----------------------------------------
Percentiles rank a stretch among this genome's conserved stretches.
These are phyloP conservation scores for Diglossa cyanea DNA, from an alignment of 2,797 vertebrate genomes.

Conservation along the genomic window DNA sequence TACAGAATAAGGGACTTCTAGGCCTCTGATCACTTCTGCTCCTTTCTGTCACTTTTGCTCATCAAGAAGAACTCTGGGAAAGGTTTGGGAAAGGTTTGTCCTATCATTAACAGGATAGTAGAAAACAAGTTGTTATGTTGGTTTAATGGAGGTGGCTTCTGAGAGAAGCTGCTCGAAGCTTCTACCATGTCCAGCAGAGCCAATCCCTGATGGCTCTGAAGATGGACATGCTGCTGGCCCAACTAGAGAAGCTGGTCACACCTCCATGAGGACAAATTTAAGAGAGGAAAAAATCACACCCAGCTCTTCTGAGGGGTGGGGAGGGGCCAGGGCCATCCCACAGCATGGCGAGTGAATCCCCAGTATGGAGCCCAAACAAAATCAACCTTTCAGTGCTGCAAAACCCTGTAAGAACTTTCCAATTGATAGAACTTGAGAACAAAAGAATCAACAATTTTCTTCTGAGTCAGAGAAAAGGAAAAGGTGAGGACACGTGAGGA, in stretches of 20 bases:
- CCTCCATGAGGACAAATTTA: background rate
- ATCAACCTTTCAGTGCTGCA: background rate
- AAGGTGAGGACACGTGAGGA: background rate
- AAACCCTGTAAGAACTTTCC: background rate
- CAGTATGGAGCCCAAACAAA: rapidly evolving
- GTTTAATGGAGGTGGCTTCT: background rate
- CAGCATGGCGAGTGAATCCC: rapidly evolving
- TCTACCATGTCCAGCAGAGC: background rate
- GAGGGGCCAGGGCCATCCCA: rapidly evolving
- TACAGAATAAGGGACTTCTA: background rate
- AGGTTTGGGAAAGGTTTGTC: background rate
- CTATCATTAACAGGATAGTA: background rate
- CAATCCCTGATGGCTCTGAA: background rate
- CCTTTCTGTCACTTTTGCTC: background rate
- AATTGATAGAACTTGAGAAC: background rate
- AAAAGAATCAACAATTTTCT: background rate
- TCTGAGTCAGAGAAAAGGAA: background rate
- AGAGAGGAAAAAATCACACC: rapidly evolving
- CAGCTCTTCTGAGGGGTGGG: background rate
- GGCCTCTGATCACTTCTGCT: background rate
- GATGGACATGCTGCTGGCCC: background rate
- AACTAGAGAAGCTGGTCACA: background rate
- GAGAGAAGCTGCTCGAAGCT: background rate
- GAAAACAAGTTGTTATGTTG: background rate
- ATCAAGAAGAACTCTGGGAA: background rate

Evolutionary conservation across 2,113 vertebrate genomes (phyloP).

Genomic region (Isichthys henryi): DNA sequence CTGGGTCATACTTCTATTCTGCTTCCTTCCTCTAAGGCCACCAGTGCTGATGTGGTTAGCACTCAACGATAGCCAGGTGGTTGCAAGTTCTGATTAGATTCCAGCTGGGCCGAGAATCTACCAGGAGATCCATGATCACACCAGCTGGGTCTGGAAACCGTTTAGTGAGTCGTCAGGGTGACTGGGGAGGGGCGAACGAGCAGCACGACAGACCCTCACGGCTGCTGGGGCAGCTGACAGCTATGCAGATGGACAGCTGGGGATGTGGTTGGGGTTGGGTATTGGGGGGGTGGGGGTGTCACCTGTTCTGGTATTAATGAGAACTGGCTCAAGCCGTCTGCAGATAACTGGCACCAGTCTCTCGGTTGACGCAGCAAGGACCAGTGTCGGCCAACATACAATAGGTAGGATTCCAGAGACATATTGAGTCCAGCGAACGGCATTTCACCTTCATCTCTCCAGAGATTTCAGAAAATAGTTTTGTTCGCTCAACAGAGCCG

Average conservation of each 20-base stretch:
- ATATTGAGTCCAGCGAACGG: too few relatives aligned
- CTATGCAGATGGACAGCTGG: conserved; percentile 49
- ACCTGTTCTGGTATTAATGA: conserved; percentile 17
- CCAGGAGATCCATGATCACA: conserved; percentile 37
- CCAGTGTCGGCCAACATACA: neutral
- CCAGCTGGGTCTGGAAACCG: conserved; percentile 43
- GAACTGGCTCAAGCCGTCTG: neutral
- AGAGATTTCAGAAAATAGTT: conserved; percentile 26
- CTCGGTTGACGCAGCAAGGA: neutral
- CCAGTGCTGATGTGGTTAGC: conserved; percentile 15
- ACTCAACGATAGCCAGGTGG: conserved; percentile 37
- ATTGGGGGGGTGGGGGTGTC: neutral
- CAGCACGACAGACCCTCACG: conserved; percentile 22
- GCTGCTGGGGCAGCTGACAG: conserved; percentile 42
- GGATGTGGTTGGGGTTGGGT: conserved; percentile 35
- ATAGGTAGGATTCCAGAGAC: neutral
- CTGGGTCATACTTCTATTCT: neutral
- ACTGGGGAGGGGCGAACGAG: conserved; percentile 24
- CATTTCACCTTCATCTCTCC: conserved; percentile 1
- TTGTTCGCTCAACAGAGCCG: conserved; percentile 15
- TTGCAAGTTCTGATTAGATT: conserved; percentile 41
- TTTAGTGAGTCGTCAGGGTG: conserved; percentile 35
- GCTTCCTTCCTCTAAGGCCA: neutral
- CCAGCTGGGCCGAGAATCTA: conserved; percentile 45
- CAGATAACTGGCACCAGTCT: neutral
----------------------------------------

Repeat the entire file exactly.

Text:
Percentiles rank a stretch among this genome's conserved stretches.
These are phyloP conservation scores for Diglossa cyanea DNA, from an alignment of 2,797 vertebrate genomes.

Conservation along the genomic window DNA sequence TACAGAATAAGGGACTTCTAGGCCTCTGATCACTTCTGCTCCTTTCTGTCACTTTTGCTCATCAAGAAGAACTCTGGGAAAGGTTTGGGAAAGGTTTGTCCTATCATTAACAGGATAGTAGAAAACAAGTTGTTATGTTGGTTTAATGGAGGTGGCTTCTGAGAGAAGCTGCTCGAAGCTTCTACCATGTCCAGCAGAGCCAATCCCTGATGGCTCTGAAGATGGACATGCTGCTGGCCCAACTAGAGAAGCTGGTCACACCTCCATGAGGACAAATTTAAGAGAGGAAAAAATCACACCCAGCTCTTCTGAGGGGTGGGGAGGGGCCAGGGCCATCCCACAGCATGGCGAGTGAATCCCCAGTATGGAGCCCAAACAAAATCAACCTTTCAGTGCTGCAAAACCCTGTAAGAACTTTCCAATTGATAGAACTTGAGAACAAAAGAATCAACAATTTTCTTCTGAGTCAGAGAAAAGGAAAAGGTGAGGACACGTGAGGA, in stretches of 20 bases:
- CCTCCATGAGGACAAATTTA: background rate
- ATCAACCTTTCAGTGCTGCA: background rate
- AAGGTGAGGACACGTGAGGA: background rate
- AAACCCTGTAAGAACTTTCC: background rate
- CAGTATGGAGCCCAAACAAA: rapidly evolving
- GTTTAATGGAGGTGGCTTCT: background rate
- CAGCATGGCGAGTGAATCCC: rapidly evolving
- TCTACCATGTCCAGCAGAGC: background rate
- GAGGGGCCAGGGCCATCCCA: rapidly evolving
- TACAGAATAAGGGACTTCTA: background rate
- AGGTTTGGGAAAGGTTTGTC: background rate
- CTATCATTAACAGGATAGTA: background rate
- CAATCCCTGATGGCTCTGAA: background rate
- CCTTTCTGTCACTTTTGCTC: background rate
- AATTGATAGAACTTGAGAAC: background rate
- AAAAGAATCAACAATTTTCT: background rate
- TCTGAGTCAGAGAAAAGGAA: background rate
- AGAGAGGAAAAAATCACACC: rapidly evolving
- CAGCTCTTCTGAGGGGTGGG: background rate
- GGCCTCTGATCACTTCTGCT: background rate
- GATGGACATGCTGCTGGCCC: background rate
- AACTAGAGAAGCTGGTCACA: background rate
- GAGAGAAGCTGCTCGAAGCT: background rate
- GAAAACAAGTTGTTATGTTG: background rate
- ATCAAGAAGAACTCTGGGAA: background rate

Evolutionary conservation across 2,113 vertebrate genomes (phyloP).

Genomic region (Isichthys henryi): DNA sequence CTGGGTCATACTTCTATTCTGCTTCCTTCCTCTAAGGCCACCAGTGCTGATGTGGTTAGCACTCAACGATAGCCAGGTGGTTGCAAGTTCTGATTAGATTCCAGCTGGGCCGAGAATCTACCAGGAGATCCATGATCACACCAGCTGGGTCTGGAAACCGTTTAGTGAGTCGTCAGGGTGACTGGGGAGGGGCGAACGAGCAGCACGACAGACCCTCACGGCTGCTGGGGCAGCTGACAGCTATGCAGATGGACAGCTGGGGATGTGGTTGGGGTTGGGTATTGGGGGGGTGGGGGTGTCACCTGTTCTGGTATTAATGAGAACTGGCTCAAGCCGTCTGCAGATAACTGGCACCAGTCTCTCGGTTGACGCAGCAAGGACCAGTGTCGGCCAACATACAATAGGTAGGATTCCAGAGACATATTGAGTCCAGCGAACGGCATTTCACCTTCATCTCTCCAGAGATTTCAGAAAATAGTTTTGTTCGCTCAACAGAGCCG

Average conservation of each 20-base stretch:
- ATATTGAGTCCAGCGAACGG: too few relatives aligned
- CTATGCAGATGGACAGCTGG: conserved; percentile 49
- ACCTGTTCTGGTATTAATGA: conserved; percentile 17
- CCAGGAGATCCATGATCACA: conserved; percentile 37
- CCAGTGTCGGCCAACATACA: neutral
- CCAGCTGGGTCTGGAAACCG: conserved; percentile 43
- GAACTGGCTCAAGCCGTCTG: neutral
- AGAGATTTCAGAAAATAGTT: conserved; percentile 26
- CTCGGTTGACGCAGCAAGGA: neutral
- CCAGTGCTGATGTGGTTAGC: conserved; percentile 15
- ACTCAACGATAGCCAGGTGG: conserved; percentile 37
- ATTGGGGGGGTGGGGGTGTC: neutral
- CAGCACGACAGACCCTCACG: conserved; percentile 22
- GCTGCTGGGGCAGCTGACAG: conserved; percentile 42
- GGATGTGGTTGGGGTTGGGT: conserved; percentile 35
- ATAGGTAGGATTCCAGAGAC: neutral
- CTGGGTCATACTTCTATTCT: neutral
- ACTGGGGAGGGGCGAACGAG: conserved; percentile 24
- CATTTCACCTTCATCTCTCC: conserved; percentile 1
- TTGTTCGCTCAACAGAGCCG: conserved; percentile 15
- TTGCAAGTTCTGATTAGATT: conserved; percentile 41
- TTTAGTGAGTCGTCAGGGTG: conserved; percentile 35
- GCTTCCTTCCTCTAAGGCCA: neutral
- CCAGCTGGGCCGAGAATCTA: conserved; percentile 45
- CAGATAACTGGCACCAGTCT: neutral